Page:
I also have this LED strip with Controller .
Are those red, blue, and green LEDs spaced-out so they can be chase-sequenced? The LEDs are not individually addressable, right?
I've done 3 sound activated lighting projects with the Arduino. They are all similar, but one runs 4 channels of AC floodlights (4 colors), one is 7-channels and it runs 8 strings of 7-lamp rope lamps in the ceiling of my van. The 3rd one is stereo with 2 x 24-channels running two "strings" of LEDs (each of the 48 LEDs is individually addressable via serial shift-register control).
All of these effects are activated by "loudness" (not frequency). I use a [u]peak detector[/u] to convert the audio signal into a varying DC voltage that follows the peaks. The RC time constant is about 1/10th of a second and I read the voltage about 10 times per second or faster. (With the peak detector I don't have to read the actual audio waveform at thousands of times per second.) The peak detector also throws-away the negative half of the waveform so you don't have to worry about negative voltages, which the Arduino can't handle.
I power the op-amp circuit with dual (positive and negative) power supplies so that the output of the peak detector goes all the way to zero (when there is no signal or a very small signal).
There are other ways of handling audio and the negative half of the waveform. The simplest solution is to bias the input to 2.5V with two equal-value resistors, and isolate the bias from your audio circuit with a capacitor.
...like and Aux cable or stored music.
Line level (or loud-headphone level) is about 1V, and that's about right. I switch automatically between the default 5V reverence an the optional 1.1V reference depending on what the ADC is reading. (You can't use the 1.1V ADC reference it you bias the input at 2.5V. ;) )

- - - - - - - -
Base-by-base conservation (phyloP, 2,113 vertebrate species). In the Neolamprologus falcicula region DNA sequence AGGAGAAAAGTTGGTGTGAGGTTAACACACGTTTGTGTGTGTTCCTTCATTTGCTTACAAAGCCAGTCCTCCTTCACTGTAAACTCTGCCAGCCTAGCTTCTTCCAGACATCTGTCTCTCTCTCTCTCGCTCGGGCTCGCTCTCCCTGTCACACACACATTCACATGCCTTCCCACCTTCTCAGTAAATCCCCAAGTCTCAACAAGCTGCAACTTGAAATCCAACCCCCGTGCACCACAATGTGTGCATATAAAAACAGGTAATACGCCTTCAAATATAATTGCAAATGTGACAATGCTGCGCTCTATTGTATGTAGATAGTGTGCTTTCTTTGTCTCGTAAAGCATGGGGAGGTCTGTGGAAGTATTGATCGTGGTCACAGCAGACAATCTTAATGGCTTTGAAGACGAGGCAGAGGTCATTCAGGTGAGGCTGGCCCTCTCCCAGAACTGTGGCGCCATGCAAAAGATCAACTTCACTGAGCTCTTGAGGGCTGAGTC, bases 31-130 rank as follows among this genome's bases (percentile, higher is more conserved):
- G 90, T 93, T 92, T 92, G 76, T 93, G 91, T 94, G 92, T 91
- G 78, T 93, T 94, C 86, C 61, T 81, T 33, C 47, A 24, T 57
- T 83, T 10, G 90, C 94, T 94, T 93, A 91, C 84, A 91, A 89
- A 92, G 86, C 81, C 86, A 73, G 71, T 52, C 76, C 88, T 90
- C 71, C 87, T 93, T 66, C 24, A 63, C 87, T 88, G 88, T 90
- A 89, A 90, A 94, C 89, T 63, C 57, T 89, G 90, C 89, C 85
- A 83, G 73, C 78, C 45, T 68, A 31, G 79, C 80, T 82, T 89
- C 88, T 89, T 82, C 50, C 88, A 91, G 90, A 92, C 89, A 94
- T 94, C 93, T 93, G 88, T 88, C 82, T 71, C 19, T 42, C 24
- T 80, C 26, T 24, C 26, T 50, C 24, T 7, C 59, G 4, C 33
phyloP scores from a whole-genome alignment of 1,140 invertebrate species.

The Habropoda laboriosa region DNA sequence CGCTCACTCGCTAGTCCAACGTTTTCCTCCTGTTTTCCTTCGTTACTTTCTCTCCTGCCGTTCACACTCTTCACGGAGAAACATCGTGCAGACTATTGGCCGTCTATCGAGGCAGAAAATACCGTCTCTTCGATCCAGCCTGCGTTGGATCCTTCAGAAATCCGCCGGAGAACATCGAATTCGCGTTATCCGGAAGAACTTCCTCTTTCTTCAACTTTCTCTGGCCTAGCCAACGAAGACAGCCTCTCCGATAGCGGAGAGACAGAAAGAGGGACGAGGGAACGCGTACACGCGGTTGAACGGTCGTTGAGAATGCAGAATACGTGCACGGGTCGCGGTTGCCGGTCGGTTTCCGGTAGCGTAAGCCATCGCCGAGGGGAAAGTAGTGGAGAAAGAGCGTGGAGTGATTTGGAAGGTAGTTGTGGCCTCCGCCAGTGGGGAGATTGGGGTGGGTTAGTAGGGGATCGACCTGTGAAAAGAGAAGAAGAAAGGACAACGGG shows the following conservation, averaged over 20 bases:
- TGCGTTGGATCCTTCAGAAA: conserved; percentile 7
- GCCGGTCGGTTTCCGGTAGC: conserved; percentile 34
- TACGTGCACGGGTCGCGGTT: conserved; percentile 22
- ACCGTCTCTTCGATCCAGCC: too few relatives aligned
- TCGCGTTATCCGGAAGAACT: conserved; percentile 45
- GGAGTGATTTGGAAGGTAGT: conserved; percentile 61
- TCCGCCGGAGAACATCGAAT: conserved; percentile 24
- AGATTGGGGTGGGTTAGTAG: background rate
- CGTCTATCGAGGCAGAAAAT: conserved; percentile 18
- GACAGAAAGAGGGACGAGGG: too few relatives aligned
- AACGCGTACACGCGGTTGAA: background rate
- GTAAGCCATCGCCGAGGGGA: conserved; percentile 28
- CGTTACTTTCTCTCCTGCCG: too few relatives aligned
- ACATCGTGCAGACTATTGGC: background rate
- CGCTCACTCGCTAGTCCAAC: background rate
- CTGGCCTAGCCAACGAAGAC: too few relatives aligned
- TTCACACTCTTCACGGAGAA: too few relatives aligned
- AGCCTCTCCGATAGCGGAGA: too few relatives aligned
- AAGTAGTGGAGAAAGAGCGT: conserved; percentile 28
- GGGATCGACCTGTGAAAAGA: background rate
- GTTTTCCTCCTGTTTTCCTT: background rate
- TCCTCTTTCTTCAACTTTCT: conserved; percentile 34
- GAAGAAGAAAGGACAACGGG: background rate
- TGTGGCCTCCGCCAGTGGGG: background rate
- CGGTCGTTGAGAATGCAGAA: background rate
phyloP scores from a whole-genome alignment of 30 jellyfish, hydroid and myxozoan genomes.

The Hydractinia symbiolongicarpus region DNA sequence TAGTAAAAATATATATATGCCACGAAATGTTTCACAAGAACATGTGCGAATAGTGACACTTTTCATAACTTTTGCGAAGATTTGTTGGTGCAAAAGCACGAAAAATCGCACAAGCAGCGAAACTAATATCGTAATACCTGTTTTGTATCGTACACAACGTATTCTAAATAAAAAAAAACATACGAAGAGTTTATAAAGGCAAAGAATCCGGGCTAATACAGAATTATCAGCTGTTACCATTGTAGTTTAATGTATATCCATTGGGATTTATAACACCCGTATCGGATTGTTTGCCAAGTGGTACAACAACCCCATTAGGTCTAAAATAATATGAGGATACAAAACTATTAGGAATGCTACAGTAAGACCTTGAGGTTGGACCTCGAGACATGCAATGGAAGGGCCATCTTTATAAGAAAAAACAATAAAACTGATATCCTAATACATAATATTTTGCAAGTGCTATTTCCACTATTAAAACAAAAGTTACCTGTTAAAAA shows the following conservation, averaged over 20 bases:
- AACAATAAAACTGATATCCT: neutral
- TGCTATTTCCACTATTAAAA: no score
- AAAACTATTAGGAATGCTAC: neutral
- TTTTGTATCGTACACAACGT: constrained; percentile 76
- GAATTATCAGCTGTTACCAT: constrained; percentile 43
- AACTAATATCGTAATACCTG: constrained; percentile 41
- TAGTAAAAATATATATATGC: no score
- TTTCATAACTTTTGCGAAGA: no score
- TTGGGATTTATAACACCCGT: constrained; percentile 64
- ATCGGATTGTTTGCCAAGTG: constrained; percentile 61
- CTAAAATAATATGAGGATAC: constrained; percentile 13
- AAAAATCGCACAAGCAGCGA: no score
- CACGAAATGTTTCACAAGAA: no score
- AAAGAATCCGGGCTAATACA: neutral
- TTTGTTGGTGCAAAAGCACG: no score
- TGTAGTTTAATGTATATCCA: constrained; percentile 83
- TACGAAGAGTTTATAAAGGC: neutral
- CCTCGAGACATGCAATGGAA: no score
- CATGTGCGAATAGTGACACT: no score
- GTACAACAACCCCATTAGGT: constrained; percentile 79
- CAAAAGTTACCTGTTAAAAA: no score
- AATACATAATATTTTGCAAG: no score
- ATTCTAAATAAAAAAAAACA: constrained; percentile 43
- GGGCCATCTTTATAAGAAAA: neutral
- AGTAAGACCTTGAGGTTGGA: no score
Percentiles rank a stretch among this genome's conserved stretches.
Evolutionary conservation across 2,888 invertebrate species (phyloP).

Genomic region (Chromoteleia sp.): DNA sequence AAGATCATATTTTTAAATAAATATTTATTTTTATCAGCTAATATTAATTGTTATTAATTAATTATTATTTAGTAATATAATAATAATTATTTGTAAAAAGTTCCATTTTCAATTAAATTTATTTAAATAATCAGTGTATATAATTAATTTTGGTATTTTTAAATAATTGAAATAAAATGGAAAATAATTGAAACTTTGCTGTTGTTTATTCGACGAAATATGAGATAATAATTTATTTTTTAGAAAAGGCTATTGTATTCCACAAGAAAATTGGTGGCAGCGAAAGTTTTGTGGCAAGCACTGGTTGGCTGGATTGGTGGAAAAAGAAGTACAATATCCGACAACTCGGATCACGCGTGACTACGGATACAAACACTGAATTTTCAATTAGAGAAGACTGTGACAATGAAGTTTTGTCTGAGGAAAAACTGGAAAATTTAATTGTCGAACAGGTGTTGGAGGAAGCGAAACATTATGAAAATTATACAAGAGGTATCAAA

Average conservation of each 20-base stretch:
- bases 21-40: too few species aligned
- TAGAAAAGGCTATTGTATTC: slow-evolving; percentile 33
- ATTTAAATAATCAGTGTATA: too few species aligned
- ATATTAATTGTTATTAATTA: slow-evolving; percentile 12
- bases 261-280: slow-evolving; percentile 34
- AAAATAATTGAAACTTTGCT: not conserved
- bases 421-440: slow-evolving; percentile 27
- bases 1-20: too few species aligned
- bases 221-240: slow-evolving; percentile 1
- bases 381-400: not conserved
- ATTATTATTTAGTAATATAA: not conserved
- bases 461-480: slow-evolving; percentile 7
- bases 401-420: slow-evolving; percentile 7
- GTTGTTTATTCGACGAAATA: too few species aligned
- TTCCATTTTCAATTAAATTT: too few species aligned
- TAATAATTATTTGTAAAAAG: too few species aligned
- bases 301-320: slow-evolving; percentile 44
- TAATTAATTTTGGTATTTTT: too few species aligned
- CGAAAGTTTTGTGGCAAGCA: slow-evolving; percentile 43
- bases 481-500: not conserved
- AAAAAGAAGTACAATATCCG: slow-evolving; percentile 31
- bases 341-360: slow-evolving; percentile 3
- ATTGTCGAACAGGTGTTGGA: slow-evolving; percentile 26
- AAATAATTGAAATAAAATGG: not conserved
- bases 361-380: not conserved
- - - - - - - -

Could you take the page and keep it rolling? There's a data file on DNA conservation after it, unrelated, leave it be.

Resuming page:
I also save a reading once per second in a 20 element circular buffer (see the smoothing example). I find the peak and average in that array/buffer once per second every time it's updated. Depending on the particular lighting effect, I use either the average or the peak as a software reference.
My simplest lighting effect sets-up a random pattern and then changes (or toggles) the state whenever the loudness is greater than average. This will also work with only one LED/light. There are two options, in one mode the LED is on whenever it's louder than average (or off when the logic is inverted) The other option/mode "flickers" the LED on & off when louder than average and then just stops and holds in the on or off state when below average.
I have a couple of different chase-sequencing effects. In general, I just throw-out a random pattern (neither all-on or all-off) and then I shift it left or right. Sometimes the speed is controlled by the loudness, and sometimes I change direction with the loudness (or approximate beat). The state of the LEDs is stored in a byte with each bit representing the state of one light/LED. Shifting simply is done by bit-shifting (and "rotating" which takes a couple of extra steps).
Here are a couple of examples of 4-channel bit-shifting...
Or the same thing with a different starting pattern...
There is also something called a Johnson Counter that looks like this...
I've got an effect that "injects" a zero of one into the start of the sequence depending on the loudness... If there is "lots of loudness" most of the LEDs are on as the patter sequences from one end to the other, and when it's quiet most (or all) of the LEDs are off as the sequence moves-through.
I've got a "bounce" or "ping-pong" effect, and a "Knight Rider" effect where there is constant back-and-forth motion, but the speed depends on loudness. There can be one or more LEDs/lights on at a time with any of these back-and-forth effects.
All of these effects (plus a couple more) run randomly, changing every minute or so to keep things from getting too boring.